19 May, 2006 Live at the Aotea Centre
Simple Minds at the Aotea Centre.
Promised you a miracle … and that was the promise back in the 80s, when Scottish new wave band Simple Minds were one of the biggest stadium-fillers in the world. After a handful of dazzling, adventurous albums, Jim Kerr and co stepped back until last year’s release of a pretty average record. But then a miracle of sorts happened here on Wednesday night and Simple Minds proved the power of nostalgia, filling the Aotea Centre with an air-punching, screaming, dancing crowd, mainly of a certain age group but with a healthy proportion of teens and 20s as well.
They weren’t there to hear the songs from that new album, Black & White 050505, although Kerr did deliver some of those, moments which occasionally flattened the energy levels. No, it was the soundscape anthems of Simple Minds’ classics like New Gold Dream, Sparkle In The Rain and Sons & Fascination that people had come to hear, to relive those moments when the band broke big in New Zealand and we learnt the words to Don’t You Forget About Me.
The promoter shouldn’t have bothered with support band, Donald Reid, whose warm-up felt like 30 bludgeoning minutes too long. All was forgiven when Kerr, looking fit at 48, bounded on stage, waving, grinning, shaking hands, before ripping into Speed Your Love to Me with super-guitarist Charlie Burchill’s shimmering chords a reminder of how first-rate this band could be.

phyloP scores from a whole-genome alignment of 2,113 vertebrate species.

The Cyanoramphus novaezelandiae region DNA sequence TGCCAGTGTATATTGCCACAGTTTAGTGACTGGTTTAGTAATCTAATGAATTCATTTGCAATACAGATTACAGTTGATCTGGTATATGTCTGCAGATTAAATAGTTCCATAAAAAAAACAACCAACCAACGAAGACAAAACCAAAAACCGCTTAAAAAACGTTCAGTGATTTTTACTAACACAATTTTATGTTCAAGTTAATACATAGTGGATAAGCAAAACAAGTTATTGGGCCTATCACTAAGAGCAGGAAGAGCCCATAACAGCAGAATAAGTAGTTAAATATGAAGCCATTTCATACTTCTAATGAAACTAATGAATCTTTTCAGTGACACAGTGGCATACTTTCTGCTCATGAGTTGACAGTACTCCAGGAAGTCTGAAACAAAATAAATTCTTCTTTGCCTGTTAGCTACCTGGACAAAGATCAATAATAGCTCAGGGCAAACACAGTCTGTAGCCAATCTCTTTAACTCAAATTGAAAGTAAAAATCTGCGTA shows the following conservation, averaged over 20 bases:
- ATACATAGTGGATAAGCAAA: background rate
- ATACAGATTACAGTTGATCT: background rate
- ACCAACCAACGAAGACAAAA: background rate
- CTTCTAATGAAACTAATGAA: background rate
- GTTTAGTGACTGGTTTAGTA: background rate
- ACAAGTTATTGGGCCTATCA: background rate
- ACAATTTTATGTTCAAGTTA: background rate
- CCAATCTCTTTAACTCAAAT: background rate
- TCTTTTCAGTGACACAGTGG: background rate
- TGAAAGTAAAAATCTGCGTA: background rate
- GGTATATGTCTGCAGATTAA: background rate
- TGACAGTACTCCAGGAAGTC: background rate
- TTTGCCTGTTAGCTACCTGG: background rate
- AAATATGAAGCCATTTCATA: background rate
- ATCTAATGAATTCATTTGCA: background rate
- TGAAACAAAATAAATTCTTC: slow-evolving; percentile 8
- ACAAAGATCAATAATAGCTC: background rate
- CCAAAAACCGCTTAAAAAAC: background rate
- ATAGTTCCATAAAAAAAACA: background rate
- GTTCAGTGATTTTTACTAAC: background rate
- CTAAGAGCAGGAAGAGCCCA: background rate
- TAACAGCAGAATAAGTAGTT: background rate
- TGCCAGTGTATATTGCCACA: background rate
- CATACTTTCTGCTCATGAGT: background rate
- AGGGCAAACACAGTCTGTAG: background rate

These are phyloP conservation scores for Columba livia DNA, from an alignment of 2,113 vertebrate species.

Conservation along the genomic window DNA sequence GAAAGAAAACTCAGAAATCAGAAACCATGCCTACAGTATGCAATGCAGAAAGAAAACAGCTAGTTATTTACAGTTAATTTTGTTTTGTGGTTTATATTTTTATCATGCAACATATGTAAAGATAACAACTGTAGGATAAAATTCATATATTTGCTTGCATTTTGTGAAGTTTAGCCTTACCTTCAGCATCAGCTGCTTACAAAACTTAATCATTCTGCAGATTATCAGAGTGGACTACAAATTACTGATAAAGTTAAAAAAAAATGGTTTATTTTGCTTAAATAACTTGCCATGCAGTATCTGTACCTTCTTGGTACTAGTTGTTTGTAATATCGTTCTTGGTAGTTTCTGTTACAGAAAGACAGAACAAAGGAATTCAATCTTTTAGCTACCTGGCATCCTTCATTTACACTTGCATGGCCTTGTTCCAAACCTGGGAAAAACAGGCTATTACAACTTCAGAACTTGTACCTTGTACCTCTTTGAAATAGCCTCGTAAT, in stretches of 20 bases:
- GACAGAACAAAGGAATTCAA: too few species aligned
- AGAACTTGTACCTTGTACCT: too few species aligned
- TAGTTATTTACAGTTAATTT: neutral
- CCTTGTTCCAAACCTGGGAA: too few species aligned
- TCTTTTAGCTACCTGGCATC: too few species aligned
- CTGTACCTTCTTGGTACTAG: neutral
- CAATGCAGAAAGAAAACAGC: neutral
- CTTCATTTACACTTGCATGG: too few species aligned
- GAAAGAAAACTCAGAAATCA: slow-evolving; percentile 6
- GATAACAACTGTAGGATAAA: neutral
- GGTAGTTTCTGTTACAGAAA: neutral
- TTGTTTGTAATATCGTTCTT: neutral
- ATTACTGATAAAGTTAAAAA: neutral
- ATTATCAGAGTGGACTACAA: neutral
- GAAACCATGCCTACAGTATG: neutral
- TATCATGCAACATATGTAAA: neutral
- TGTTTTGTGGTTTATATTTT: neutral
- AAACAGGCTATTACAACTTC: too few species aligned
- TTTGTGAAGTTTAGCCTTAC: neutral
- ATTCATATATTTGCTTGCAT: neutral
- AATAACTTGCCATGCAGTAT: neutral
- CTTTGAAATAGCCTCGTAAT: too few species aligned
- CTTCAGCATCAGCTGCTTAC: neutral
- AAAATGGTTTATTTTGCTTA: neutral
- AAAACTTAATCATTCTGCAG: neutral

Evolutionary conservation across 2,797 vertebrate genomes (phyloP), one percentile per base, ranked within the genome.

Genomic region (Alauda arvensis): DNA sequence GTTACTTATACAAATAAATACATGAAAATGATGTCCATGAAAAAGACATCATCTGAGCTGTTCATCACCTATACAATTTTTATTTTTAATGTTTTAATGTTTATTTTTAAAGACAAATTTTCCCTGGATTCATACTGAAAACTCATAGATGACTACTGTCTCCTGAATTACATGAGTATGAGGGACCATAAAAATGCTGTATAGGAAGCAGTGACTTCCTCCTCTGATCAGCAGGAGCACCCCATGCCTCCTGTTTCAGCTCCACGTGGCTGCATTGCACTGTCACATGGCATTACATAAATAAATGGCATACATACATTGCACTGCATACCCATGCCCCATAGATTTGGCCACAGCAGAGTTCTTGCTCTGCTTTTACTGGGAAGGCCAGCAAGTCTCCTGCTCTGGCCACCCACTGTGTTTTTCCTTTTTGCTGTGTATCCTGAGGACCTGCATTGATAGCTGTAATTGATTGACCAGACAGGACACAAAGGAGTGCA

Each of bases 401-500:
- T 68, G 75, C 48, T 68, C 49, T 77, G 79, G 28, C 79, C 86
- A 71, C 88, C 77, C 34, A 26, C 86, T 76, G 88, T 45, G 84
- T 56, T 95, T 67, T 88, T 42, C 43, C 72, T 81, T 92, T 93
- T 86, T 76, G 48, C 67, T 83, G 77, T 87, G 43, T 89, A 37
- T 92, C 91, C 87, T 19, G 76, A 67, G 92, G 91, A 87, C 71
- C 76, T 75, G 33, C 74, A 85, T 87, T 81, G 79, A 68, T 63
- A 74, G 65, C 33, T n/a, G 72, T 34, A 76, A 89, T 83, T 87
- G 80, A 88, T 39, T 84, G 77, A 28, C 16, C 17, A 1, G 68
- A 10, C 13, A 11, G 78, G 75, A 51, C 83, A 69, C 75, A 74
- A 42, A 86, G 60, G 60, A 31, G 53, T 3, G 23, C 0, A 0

Mark Taylor provided plenty of atmosphere on keyboards and longtime drummer Mel Gaynor and bass player Eddie Duffy established a stonking rhythm, with a nice surprise later in the night with an appearance by Kiwi music producer Malcolm Foster, their bass player for six years.
The oldies and goodies were all there: Love Song, one of their biggest hits, Waterfront, Up On The Catwalk, Alive & Kicking, Promised You A Miracle, She’s A River, All the Things She Said, Someone Somewhere In Summertime, interspersed between some obscure later numbers. Halfway through, Kerr noted, in his delicious Glaswegian accent, that it had been 17 years since they last played in Auckland, and “you’re here and as mad as ever”, before dedicating the next song – Gloria – to “a girl I met here”. And they were mad for it.
But by 10pm, the Aotea Centre’s limitations as a venue for a huge rock sound were becoming painfully obvious. Simple Minds need a big space where the sound can travel, not bounce back in on itself. The glories of Sanctify Yourself and New Gold Dream were muddied by the centre’s confines and Burchill’s efforts to “freshen” up the classics by playing in different keys didn’t always work. Why muck-up the greats? But overall, Kerr and his band could not have happier with what was never less than an adoring bunch of longtime fans. And, at last, came Don’t You Forget About Me and the complete crowd sing-along.
By Linda Herrick.
New Zealand Herald.